Boxing


Amir Khan: Could It Be Time For A New Trainer?

Amir KhanBy Vivek Wallace: How good is Amir Khan? For the better part of roughly 6 years now, many have asked this very question. On 26 nights, the rhetorical response to this rhetorical question was "good enough"; however, twice now, we've learned that perhaps maybe not, as Bolton's badboy and all the hoopla surrounding him was figuratively laid to rest....again. At one point, the general consensus was that the only way to defeat him would be by way of knockout. After suffering such a fate and vowing never to see it repeat, Khan improved his durability with a measured toughness that would prevent it from happening again. Thus far it has worked, but D.C. native Lamont Peterson was crafty enough to find yet another way to defeat Khan. A more conventional way....perhaps the harder way.....which merely cost him 12 grueling rounds, a sore pair of ribs, and a ton of heart.

In the aftermath, now that Khan has learned there is indeed more than one way to defeat him, what next? Underground rumors had it that Goldenboy Promotions was setting the stage for a potential Mayweather showdown. Now that we know that dog won't hunt, again we ask the rhetorical question surrounding Khan: What next? Does he stay at 140 and attempt to do with Peterson what he vowed never to "waist his time" doing again with Prescott, and attempt to remove a pass blemish? Does he attempt to face another cupcake with decent name recognition to attempt to regain confidence?

Each of those options are on the table for consideration, but one other option remains available, and despite the strong contingent that would disagree, perhaps this option remains the most prominent and perhaps the most necessary. That option? Consider a new trainer. Recent Hall of Famer Freddie Roach remains one of the most sought after and equally humble trainers in the sport, but one common flaw found even amongst the greatest in his stable parallels the reason for the latest setback in the kingdom of Khan. When you look at Roach's main pupils, (Pacquiao, Chavez, Khan), each man steps in the ring with the same blueprint. Flurry, move, flurry, move. In a recent interview with Percy Crawford at FightHype.com, Floyd Mayweather Snr. recently spoke about the fact that he couldn't understand why a fighter with Khan's size doesn't have a solid jab?

This was a keen observation by a man known to preach fundamentals. The most fundamental punch in the sport, yet the best true boxer in Roach's stable continues to fail at utilizing it, and pays a dear price every time out, receiving unnecessary beatings in the interim. With the size, skill, and ability of Khan, there's no way he should be this far behind the curve fundamentally, and at the end of the day this is all that separates him and many of his contemporaries amongst today's elite. Several around the sport have agreed, commented, and taken note.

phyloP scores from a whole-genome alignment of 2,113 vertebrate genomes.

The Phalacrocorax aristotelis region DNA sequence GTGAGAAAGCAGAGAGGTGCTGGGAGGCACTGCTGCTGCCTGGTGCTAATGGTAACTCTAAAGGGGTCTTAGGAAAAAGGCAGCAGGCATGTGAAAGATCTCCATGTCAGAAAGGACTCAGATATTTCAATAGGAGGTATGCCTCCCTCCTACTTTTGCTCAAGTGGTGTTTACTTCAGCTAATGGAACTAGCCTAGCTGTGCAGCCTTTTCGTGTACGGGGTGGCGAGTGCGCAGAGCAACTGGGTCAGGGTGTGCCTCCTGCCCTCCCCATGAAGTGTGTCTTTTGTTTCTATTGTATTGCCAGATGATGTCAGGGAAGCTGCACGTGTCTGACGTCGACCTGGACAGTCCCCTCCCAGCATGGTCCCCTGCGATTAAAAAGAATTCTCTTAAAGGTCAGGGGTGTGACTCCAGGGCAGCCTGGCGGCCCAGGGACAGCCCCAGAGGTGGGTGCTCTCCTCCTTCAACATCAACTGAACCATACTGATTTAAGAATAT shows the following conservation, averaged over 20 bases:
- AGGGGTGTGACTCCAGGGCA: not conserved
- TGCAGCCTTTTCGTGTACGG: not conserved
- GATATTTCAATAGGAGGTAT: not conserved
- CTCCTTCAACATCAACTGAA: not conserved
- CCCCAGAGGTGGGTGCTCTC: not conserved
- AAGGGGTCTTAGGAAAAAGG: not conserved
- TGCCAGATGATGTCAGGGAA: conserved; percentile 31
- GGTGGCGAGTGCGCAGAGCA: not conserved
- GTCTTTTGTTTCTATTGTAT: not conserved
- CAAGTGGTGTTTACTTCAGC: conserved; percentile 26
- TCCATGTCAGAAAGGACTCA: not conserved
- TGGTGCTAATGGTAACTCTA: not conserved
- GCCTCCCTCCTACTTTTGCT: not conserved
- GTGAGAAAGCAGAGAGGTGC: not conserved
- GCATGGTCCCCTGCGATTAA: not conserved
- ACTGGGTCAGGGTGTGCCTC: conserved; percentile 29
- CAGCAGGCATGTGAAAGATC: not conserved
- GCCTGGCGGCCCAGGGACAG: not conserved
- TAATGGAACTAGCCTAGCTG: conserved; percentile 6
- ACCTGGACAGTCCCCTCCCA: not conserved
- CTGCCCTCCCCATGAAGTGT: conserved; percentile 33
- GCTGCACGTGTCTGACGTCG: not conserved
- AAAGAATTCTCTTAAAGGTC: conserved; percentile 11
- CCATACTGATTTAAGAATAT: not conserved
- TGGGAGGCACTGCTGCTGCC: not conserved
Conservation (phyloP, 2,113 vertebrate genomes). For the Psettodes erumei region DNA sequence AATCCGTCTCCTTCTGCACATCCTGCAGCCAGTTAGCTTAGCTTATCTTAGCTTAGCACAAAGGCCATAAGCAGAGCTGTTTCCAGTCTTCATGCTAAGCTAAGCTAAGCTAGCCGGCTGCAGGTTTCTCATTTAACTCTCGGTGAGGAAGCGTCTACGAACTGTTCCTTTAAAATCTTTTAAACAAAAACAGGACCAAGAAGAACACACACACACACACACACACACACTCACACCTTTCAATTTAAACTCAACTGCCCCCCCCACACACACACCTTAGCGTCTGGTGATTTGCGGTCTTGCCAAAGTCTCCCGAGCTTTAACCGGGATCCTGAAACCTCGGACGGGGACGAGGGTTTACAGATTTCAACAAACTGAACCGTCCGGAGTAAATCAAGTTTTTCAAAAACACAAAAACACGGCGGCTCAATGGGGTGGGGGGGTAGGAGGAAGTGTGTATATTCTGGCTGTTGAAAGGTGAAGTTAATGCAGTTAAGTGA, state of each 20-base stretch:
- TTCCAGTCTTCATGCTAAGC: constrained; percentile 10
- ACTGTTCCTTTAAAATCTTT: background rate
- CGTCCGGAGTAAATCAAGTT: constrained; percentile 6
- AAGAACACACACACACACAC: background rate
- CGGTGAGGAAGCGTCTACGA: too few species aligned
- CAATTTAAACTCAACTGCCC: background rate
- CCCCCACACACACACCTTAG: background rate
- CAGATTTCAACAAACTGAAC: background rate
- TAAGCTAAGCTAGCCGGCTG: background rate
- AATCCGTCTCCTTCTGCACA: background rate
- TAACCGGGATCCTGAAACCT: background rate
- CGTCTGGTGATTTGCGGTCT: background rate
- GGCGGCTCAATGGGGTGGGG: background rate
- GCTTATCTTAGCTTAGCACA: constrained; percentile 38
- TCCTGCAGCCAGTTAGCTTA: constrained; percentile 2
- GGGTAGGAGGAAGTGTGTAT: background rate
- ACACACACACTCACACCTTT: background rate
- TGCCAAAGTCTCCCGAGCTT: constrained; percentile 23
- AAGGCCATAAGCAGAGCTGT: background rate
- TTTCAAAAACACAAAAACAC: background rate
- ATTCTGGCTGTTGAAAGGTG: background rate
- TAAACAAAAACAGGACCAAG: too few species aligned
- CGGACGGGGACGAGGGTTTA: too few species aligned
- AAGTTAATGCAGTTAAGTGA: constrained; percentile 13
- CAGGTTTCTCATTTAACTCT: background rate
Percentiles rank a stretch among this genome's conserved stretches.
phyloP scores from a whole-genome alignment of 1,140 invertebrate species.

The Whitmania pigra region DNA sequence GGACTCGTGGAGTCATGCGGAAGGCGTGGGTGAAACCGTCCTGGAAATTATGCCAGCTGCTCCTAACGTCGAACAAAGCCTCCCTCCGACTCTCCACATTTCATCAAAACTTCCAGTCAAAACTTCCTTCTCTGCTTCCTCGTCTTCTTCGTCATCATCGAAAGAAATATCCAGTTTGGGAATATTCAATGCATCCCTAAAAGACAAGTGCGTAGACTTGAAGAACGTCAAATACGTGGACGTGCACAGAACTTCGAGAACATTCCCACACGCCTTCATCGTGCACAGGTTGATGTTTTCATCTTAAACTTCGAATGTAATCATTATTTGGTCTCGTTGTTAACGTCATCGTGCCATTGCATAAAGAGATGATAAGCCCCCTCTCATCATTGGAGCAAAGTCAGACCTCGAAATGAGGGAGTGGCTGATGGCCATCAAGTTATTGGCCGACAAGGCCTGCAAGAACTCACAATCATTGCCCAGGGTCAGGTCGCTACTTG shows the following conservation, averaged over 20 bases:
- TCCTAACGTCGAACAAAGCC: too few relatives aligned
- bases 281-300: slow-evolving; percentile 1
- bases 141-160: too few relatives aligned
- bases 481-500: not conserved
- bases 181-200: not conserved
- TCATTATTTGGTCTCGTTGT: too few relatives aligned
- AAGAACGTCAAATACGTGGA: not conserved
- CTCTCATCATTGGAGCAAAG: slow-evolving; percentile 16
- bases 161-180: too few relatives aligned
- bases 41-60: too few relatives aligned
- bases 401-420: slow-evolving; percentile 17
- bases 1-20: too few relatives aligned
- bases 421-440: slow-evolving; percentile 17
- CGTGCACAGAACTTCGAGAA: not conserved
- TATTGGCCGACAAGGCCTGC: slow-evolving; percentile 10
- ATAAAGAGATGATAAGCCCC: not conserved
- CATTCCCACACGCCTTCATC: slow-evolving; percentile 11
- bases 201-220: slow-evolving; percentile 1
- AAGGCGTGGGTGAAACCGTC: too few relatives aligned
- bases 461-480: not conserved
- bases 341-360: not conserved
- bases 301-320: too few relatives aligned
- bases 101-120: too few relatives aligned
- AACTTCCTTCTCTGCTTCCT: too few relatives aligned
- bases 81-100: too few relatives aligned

When the smoke clears, it should be duly noted that Roach is in fact one of the best trainers in the sport today, and Khan is potentially one of the best athletes in the sport today; however, one could argue that the tandem of the two collectively simply isn't a good fit. Roach does well with the highly-durable-yet-stylistically-incurable. In other words, those warriors who don't need great defense to add to there birth-delivered package of goods. In the case of Khan, he has the athleticism and length to package great skills along with his new found durability, yet possibly hasn't joined forces with a coach who could put it all together. There are a ton of other trainers in the world of boxing whose style may be a bit more concentrated on Khan's particular assets. Some may disagree, but for those in the mood to chew on this topic, I ask: Is a new leader the move necessary for Khan to take the next step in the evolution of his career? Just a thought......

(Vivek "Vito" Wallace can be reached at vivexemail@yahoo.com, Youtube (Vivek1251), Twitter (VivekWallace747), Skype (Vito-Boxing) and FaceBook).

Article posted on 15.12.2011



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